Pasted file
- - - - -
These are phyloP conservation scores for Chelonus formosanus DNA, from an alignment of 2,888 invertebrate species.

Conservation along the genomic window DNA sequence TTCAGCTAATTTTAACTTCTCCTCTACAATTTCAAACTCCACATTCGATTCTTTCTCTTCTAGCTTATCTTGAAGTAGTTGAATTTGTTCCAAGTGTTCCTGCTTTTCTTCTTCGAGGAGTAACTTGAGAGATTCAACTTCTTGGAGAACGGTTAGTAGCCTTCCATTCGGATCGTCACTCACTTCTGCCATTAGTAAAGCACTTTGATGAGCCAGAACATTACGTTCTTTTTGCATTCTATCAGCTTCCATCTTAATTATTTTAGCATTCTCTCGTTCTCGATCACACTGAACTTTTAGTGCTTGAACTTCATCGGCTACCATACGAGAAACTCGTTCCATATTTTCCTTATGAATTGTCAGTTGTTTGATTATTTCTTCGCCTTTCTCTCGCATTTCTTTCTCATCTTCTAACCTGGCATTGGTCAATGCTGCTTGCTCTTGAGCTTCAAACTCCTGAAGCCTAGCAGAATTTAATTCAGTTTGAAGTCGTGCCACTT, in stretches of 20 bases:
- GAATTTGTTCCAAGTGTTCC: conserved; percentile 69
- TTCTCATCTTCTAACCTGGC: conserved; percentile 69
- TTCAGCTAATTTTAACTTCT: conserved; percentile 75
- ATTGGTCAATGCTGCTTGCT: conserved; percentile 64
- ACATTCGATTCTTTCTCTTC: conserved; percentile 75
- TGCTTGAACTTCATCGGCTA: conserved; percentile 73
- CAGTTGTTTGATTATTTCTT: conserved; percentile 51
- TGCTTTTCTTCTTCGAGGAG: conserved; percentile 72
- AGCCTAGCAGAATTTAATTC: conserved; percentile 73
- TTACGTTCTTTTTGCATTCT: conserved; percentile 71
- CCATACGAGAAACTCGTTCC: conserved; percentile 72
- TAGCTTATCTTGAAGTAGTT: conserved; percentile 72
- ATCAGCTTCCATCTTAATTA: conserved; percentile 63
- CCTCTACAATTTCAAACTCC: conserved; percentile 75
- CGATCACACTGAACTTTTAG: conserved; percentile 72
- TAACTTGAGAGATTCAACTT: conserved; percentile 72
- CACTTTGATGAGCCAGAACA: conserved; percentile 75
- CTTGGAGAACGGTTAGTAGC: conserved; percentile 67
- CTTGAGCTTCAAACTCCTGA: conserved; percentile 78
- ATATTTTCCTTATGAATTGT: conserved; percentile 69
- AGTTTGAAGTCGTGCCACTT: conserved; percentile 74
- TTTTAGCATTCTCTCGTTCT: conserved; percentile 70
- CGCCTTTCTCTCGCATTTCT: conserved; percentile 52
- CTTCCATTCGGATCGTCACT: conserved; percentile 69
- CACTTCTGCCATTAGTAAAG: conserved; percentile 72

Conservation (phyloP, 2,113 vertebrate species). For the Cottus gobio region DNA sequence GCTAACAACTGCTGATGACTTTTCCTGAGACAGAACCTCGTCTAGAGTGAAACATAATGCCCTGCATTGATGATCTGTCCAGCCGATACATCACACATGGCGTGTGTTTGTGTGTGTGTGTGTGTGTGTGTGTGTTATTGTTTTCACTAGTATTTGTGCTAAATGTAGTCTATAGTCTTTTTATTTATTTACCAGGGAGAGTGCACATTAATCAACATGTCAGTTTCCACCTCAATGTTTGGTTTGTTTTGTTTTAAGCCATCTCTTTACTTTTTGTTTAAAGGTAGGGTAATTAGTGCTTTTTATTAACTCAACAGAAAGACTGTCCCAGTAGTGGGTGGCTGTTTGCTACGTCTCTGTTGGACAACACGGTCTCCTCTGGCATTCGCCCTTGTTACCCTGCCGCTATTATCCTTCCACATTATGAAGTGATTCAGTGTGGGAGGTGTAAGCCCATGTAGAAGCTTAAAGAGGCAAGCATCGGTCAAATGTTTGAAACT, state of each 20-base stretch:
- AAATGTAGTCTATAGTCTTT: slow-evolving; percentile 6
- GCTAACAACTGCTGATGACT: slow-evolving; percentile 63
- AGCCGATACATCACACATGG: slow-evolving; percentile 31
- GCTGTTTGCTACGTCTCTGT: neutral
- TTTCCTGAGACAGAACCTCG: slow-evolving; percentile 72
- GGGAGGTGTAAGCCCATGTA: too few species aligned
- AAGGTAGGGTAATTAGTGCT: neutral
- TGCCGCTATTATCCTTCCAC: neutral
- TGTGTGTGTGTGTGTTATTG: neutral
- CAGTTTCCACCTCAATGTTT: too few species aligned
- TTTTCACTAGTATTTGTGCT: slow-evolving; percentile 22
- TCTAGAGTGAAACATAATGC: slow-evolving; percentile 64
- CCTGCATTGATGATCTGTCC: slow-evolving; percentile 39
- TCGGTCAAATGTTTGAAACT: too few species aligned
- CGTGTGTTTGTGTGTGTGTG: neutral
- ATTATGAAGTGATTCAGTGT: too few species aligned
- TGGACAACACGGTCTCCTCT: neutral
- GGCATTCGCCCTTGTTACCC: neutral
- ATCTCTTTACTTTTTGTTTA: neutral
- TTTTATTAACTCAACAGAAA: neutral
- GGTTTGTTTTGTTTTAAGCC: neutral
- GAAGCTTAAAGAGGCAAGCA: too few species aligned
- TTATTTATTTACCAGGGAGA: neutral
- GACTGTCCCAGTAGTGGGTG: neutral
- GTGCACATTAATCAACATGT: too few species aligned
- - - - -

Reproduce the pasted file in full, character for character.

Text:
These are phyloP conservation scores for Chelonus formosanus DNA, from an alignment of 2,888 invertebrate species.

Conservation along the genomic window DNA sequence TTCAGCTAATTTTAACTTCTCCTCTACAATTTCAAACTCCACATTCGATTCTTTCTCTTCTAGCTTATCTTGAAGTAGTTGAATTTGTTCCAAGTGTTCCTGCTTTTCTTCTTCGAGGAGTAACTTGAGAGATTCAACTTCTTGGAGAACGGTTAGTAGCCTTCCATTCGGATCGTCACTCACTTCTGCCATTAGTAAAGCACTTTGATGAGCCAGAACATTACGTTCTTTTTGCATTCTATCAGCTTCCATCTTAATTATTTTAGCATTCTCTCGTTCTCGATCACACTGAACTTTTAGTGCTTGAACTTCATCGGCTACCATACGAGAAACTCGTTCCATATTTTCCTTATGAATTGTCAGTTGTTTGATTATTTCTTCGCCTTTCTCTCGCATTTCTTTCTCATCTTCTAACCTGGCATTGGTCAATGCTGCTTGCTCTTGAGCTTCAAACTCCTGAAGCCTAGCAGAATTTAATTCAGTTTGAAGTCGTGCCACTT, in stretches of 20 bases:
- GAATTTGTTCCAAGTGTTCC: conserved; percentile 69
- TTCTCATCTTCTAACCTGGC: conserved; percentile 69
- TTCAGCTAATTTTAACTTCT: conserved; percentile 75
- ATTGGTCAATGCTGCTTGCT: conserved; percentile 64
- ACATTCGATTCTTTCTCTTC: conserved; percentile 75
- TGCTTGAACTTCATCGGCTA: conserved; percentile 73
- CAGTTGTTTGATTATTTCTT: conserved; percentile 51
- TGCTTTTCTTCTTCGAGGAG: conserved; percentile 72
- AGCCTAGCAGAATTTAATTC: conserved; percentile 73
- TTACGTTCTTTTTGCATTCT: conserved; percentile 71
- CCATACGAGAAACTCGTTCC: conserved; percentile 72
- TAGCTTATCTTGAAGTAGTT: conserved; percentile 72
- ATCAGCTTCCATCTTAATTA: conserved; percentile 63
- CCTCTACAATTTCAAACTCC: conserved; percentile 75
- CGATCACACTGAACTTTTAG: conserved; percentile 72
- TAACTTGAGAGATTCAACTT: conserved; percentile 72
- CACTTTGATGAGCCAGAACA: conserved; percentile 75
- CTTGGAGAACGGTTAGTAGC: conserved; percentile 67
- CTTGAGCTTCAAACTCCTGA: conserved; percentile 78
- ATATTTTCCTTATGAATTGT: conserved; percentile 69
- AGTTTGAAGTCGTGCCACTT: conserved; percentile 74
- TTTTAGCATTCTCTCGTTCT: conserved; percentile 70
- CGCCTTTCTCTCGCATTTCT: conserved; percentile 52
- CTTCCATTCGGATCGTCACT: conserved; percentile 69
- CACTTCTGCCATTAGTAAAG: conserved; percentile 72

Conservation (phyloP, 2,113 vertebrate species). For the Cottus gobio region DNA sequence GCTAACAACTGCTGATGACTTTTCCTGAGACAGAACCTCGTCTAGAGTGAAACATAATGCCCTGCATTGATGATCTGTCCAGCCGATACATCACACATGGCGTGTGTTTGTGTGTGTGTGTGTGTGTGTGTGTGTTATTGTTTTCACTAGTATTTGTGCTAAATGTAGTCTATAGTCTTTTTATTTATTTACCAGGGAGAGTGCACATTAATCAACATGTCAGTTTCCACCTCAATGTTTGGTTTGTTTTGTTTTAAGCCATCTCTTTACTTTTTGTTTAAAGGTAGGGTAATTAGTGCTTTTTATTAACTCAACAGAAAGACTGTCCCAGTAGTGGGTGGCTGTTTGCTACGTCTCTGTTGGACAACACGGTCTCCTCTGGCATTCGCCCTTGTTACCCTGCCGCTATTATCCTTCCACATTATGAAGTGATTCAGTGTGGGAGGTGTAAGCCCATGTAGAAGCTTAAAGAGGCAAGCATCGGTCAAATGTTTGAAACT, state of each 20-base stretch:
- AAATGTAGTCTATAGTCTTT: slow-evolving; percentile 6
- GCTAACAACTGCTGATGACT: slow-evolving; percentile 63
- AGCCGATACATCACACATGG: slow-evolving; percentile 31
- GCTGTTTGCTACGTCTCTGT: neutral
- TTTCCTGAGACAGAACCTCG: slow-evolving; percentile 72
- GGGAGGTGTAAGCCCATGTA: too few species aligned
- AAGGTAGGGTAATTAGTGCT: neutral
- TGCCGCTATTATCCTTCCAC: neutral
- TGTGTGTGTGTGTGTTATTG: neutral
- CAGTTTCCACCTCAATGTTT: too few species aligned
- TTTTCACTAGTATTTGTGCT: slow-evolving; percentile 22
- TCTAGAGTGAAACATAATGC: slow-evolving; percentile 64
- CCTGCATTGATGATCTGTCC: slow-evolving; percentile 39
- TCGGTCAAATGTTTGAAACT: too few species aligned
- CGTGTGTTTGTGTGTGTGTG: neutral
- ATTATGAAGTGATTCAGTGT: too few species aligned
- TGGACAACACGGTCTCCTCT: neutral
- GGCATTCGCCCTTGTTACCC: neutral
- ATCTCTTTACTTTTTGTTTA: neutral
- TTTTATTAACTCAACAGAAA: neutral
- GGTTTGTTTTGTTTTAAGCC: neutral
- GAAGCTTAAAGAGGCAAGCA: too few species aligned
- TTATTTATTTACCAGGGAGA: neutral
- GACTGTCCCAGTAGTGGGTG: neutral
- GTGCACATTAATCAACATGT: too few species aligned